A other common problem among type 2 diabetics − in fact, is an early warning sign of the disease − is an inability to taste sweetness. Here is what to do if neither sugar nor sugar-free sweeteners give you enough flavor.
Before you know you have type 2, you're likely want to add more and more sugar to your coffee or tea or cereal to get the sweetness level right. After you know you have diabetes, you might switch to artificial sweeteners, but find that you need two or three packets of sweetener instead of one. And you guzzle down diet drinks without ever feeling satisfied.
One way of dealing with a lack of sweet perception is to be conscious of the tip of your tongue. Take a smaller bite of food or a smaller sip of drink. Roll it to the front of your mouth. Even if your nerve endings have been damaged by diabetes, you will still have your greatest concentration of sweet receptors at the tip of your tongue.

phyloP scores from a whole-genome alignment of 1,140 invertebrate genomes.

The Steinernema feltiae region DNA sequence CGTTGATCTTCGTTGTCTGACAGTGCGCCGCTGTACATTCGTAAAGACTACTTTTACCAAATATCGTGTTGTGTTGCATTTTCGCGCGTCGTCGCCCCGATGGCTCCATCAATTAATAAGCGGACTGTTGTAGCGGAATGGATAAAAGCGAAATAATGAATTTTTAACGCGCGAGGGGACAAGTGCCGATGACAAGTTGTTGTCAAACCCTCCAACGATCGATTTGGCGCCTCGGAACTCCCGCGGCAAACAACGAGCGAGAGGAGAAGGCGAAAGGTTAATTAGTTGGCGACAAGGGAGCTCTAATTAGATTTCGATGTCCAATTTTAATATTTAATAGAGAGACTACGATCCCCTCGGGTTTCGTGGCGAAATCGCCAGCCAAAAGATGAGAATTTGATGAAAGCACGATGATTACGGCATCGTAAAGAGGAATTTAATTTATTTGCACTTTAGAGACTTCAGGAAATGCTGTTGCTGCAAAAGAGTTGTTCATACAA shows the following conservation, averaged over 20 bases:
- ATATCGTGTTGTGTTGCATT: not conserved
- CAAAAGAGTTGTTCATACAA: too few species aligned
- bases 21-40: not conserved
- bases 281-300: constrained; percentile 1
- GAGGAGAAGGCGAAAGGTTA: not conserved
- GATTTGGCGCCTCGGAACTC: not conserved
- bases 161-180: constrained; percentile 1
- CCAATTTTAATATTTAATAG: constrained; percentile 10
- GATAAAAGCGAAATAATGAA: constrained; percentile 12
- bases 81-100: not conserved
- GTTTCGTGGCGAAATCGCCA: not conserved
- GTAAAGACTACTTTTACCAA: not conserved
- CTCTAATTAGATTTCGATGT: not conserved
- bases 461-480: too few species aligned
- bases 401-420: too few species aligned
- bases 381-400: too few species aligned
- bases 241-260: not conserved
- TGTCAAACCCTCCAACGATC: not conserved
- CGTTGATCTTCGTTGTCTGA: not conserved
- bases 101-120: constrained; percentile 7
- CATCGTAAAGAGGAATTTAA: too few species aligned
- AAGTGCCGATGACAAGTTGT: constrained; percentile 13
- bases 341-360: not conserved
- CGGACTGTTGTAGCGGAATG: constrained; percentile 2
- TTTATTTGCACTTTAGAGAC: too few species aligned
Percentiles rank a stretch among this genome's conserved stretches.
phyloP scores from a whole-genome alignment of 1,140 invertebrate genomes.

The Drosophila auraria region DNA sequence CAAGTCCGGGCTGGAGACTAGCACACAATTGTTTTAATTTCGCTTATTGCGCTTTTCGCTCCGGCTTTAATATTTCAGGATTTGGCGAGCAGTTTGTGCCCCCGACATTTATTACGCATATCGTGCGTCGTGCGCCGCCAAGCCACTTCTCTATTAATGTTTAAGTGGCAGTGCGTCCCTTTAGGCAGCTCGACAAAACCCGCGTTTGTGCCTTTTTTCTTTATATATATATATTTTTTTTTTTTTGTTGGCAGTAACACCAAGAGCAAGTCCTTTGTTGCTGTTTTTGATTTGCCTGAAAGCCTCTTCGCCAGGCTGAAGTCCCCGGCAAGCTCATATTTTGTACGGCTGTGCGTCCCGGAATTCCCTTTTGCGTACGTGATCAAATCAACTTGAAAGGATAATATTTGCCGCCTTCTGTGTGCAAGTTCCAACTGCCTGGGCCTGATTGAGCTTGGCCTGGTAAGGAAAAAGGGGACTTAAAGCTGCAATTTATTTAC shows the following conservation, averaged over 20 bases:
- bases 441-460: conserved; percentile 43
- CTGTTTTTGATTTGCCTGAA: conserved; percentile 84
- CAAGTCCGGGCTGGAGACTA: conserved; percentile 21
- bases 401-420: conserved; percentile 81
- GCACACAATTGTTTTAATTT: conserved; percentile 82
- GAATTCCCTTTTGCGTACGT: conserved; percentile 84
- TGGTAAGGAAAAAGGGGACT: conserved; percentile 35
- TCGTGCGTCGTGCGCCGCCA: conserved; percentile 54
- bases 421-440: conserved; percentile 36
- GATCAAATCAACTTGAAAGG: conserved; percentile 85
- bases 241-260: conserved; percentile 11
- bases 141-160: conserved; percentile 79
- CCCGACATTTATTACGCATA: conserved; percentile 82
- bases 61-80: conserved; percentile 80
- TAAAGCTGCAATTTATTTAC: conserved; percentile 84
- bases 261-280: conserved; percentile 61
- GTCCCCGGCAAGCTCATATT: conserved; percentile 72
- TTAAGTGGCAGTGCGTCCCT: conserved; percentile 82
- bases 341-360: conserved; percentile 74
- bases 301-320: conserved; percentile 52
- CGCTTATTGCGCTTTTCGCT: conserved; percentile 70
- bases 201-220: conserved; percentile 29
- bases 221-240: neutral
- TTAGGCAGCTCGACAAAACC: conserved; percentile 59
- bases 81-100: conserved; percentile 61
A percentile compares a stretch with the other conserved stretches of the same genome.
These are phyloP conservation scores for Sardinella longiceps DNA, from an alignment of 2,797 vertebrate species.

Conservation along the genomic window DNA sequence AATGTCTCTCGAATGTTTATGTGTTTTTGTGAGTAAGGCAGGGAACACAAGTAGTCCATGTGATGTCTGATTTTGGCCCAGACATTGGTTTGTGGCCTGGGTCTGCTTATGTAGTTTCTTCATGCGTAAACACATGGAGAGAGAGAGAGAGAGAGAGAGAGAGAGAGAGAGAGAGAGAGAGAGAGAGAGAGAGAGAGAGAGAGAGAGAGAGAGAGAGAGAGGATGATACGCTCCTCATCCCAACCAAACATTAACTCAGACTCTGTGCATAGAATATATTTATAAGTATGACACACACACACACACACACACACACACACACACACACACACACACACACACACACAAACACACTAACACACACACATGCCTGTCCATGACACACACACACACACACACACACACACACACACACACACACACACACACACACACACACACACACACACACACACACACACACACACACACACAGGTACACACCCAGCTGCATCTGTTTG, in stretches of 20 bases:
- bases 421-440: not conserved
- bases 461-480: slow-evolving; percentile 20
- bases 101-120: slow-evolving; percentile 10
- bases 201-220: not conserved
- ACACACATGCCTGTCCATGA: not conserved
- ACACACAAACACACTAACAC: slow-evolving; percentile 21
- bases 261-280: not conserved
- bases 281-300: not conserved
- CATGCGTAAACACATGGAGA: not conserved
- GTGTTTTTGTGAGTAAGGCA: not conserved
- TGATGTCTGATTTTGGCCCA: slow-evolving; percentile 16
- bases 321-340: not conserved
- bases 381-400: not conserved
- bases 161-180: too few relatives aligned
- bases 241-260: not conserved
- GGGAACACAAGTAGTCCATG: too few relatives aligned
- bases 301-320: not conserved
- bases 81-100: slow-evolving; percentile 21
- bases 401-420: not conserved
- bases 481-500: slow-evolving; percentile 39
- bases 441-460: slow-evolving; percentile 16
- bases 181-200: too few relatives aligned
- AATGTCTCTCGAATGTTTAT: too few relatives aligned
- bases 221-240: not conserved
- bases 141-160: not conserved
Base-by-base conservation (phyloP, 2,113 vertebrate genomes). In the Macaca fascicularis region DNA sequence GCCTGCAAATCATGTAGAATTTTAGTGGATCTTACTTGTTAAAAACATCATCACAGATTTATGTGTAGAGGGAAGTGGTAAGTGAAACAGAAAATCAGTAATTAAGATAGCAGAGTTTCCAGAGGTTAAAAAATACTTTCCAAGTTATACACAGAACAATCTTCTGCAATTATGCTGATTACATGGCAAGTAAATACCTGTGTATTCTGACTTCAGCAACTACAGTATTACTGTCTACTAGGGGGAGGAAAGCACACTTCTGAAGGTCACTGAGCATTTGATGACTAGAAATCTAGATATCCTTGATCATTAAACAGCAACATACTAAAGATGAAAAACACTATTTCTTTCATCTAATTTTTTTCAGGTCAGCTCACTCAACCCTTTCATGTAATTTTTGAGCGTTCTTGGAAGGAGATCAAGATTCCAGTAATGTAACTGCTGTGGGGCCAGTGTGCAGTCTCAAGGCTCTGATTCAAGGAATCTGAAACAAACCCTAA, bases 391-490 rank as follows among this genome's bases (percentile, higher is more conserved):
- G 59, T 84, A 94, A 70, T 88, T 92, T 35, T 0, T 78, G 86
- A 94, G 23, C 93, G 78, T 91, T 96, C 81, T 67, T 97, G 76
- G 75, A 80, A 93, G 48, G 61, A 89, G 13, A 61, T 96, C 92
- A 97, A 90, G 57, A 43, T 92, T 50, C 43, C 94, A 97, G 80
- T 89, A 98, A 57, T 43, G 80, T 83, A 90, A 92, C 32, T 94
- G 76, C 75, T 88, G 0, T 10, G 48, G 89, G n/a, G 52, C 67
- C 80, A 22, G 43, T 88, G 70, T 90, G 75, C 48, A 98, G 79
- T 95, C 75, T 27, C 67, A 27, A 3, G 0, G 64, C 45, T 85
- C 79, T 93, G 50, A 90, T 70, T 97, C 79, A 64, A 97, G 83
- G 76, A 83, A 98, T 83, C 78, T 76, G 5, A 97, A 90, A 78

Let the tip of your tongue do all the work of tasting, and don't spread the food or beverage over the parts of your tongue where there are no receptors to note the sweet flavor. Simply eating and drinking more slowly, keeping the food or drink at the front of your mouth, will enable you to taste more sweetness with less sweetener.
Before you give up on sweeteners for diabetics altogether, see if this trick doesn't work. You may enjoy food and drink more and reach for your sweetener packets a lot less often--or at least take one instead of two.